Mandatory Sentences

Mandatory Sentences

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Mandatory Sentences

Since 1998 various forms of ‘three strikes and you’re out’ legislation have been introduced. There are three categories currently:

Burglary – Since 30th November 1999, if someone aged over 18 has been convicted of burglary of a house (a domestic burglary) and sentenced, then committed another one and sentenced (whatever the sentences were) then, if they are convicted of a third burglary, there is a mandatory minimum of 3-year custodial sentence. If this is imposed, then the usual rules about release apply.

A Judge can only give a sentence less than 3 years if either of the following circumstances apply:

(a)   The defendant pleads guilty – in that case the minimum sentence can be discounted to 80% of 3 years (about 2 years 5 months)

(b)   There are particular circumstances (relating to the offence or the defendant) that make it unjust to impose a 3-year sentence in all the circumstances – in that case, the Judge can impose any sentence.

Firearms – For anyone over the age of 18 convicted of certain types of firearms offences (those listed in s51A Firearms Act 1968 – possession of most types of gun and some ammunition, as well as the aggravated forms of the offences), they are liable to a minimum sentence of 5 years’ imprisonment, unless there are ‘exceptional circumstances relating to the offence or offender which justify its not doing so’. In working out whether the case has exceptional circumstances, the Judge has to ask himself whether giving a sentence of five years would be arbitrary and disproportionate.

If the defendant is under the age of 18 when found guilty, then the minimum sentence is 3 years (although this will be detention). If the offence was committed when someone is under 16, then there is no minimum sentence.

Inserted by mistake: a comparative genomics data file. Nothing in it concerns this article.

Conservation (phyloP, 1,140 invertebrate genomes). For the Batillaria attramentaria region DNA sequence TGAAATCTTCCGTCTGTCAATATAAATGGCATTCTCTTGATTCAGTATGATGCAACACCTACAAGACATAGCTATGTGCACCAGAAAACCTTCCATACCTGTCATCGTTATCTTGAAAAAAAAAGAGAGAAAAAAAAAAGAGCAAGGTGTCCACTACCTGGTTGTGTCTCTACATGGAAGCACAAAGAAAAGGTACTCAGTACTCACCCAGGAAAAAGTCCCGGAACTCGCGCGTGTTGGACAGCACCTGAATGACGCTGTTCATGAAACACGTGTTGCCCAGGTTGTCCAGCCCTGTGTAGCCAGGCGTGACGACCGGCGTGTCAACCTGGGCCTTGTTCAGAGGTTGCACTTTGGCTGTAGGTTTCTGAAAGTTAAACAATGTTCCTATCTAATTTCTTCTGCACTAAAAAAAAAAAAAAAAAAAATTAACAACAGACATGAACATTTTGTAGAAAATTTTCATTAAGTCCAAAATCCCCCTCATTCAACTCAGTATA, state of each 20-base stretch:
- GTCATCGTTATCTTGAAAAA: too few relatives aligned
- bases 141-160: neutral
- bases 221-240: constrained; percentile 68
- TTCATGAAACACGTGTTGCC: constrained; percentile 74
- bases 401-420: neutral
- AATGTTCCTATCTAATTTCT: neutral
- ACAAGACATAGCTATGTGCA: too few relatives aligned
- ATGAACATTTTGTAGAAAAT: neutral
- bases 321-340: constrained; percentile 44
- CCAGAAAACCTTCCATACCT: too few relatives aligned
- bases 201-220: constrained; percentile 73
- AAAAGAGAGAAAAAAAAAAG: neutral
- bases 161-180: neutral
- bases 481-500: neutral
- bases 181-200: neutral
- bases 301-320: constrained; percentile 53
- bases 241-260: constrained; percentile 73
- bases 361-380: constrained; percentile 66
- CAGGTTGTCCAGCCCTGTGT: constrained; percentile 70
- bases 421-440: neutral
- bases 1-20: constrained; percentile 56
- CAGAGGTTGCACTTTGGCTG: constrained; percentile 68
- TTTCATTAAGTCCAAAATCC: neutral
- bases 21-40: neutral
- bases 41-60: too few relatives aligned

Note that a guilty plea won’t of itself lead to a discount of sentence to under 5 years (but it can form part of wider exceptional circumstances) and the test for whether the minimum sentence should be imposed is different for firearms than for burglary (and drug offences).

Drug offences – This was introduced at the same time as the burglary sentencing. The trigger conditions are slightly different – if someone aged over 18 is convicted of a ‘Class A drug trafficking offence’ (any offence listed here – including the common offences of possession with intent to supply, supply, or production of Class A drugs) and they have been convicted on two separate occasions (at any time) of a drug trafficking offence, then there is a mandatory minimum sentence of 7 years.

As with the Burglary offence, there can be a 20% discount for a plea of guilty, or there are particular circumstances (relating to the offence or the defendant) that make it unjust to impose a 7-year sentence in all the circumstances – in that case, the Judge can impose any sentence he feels appropriate.

In practice, this is rarely relevant. This is because if someone has two previous convictions for such offences, they would in all probability receive a sentence well in excess of 7 years in any event.

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Lyndon is the General Editor of Current Sentencing Practice and the Criminal Appeal Reports (Sentencing)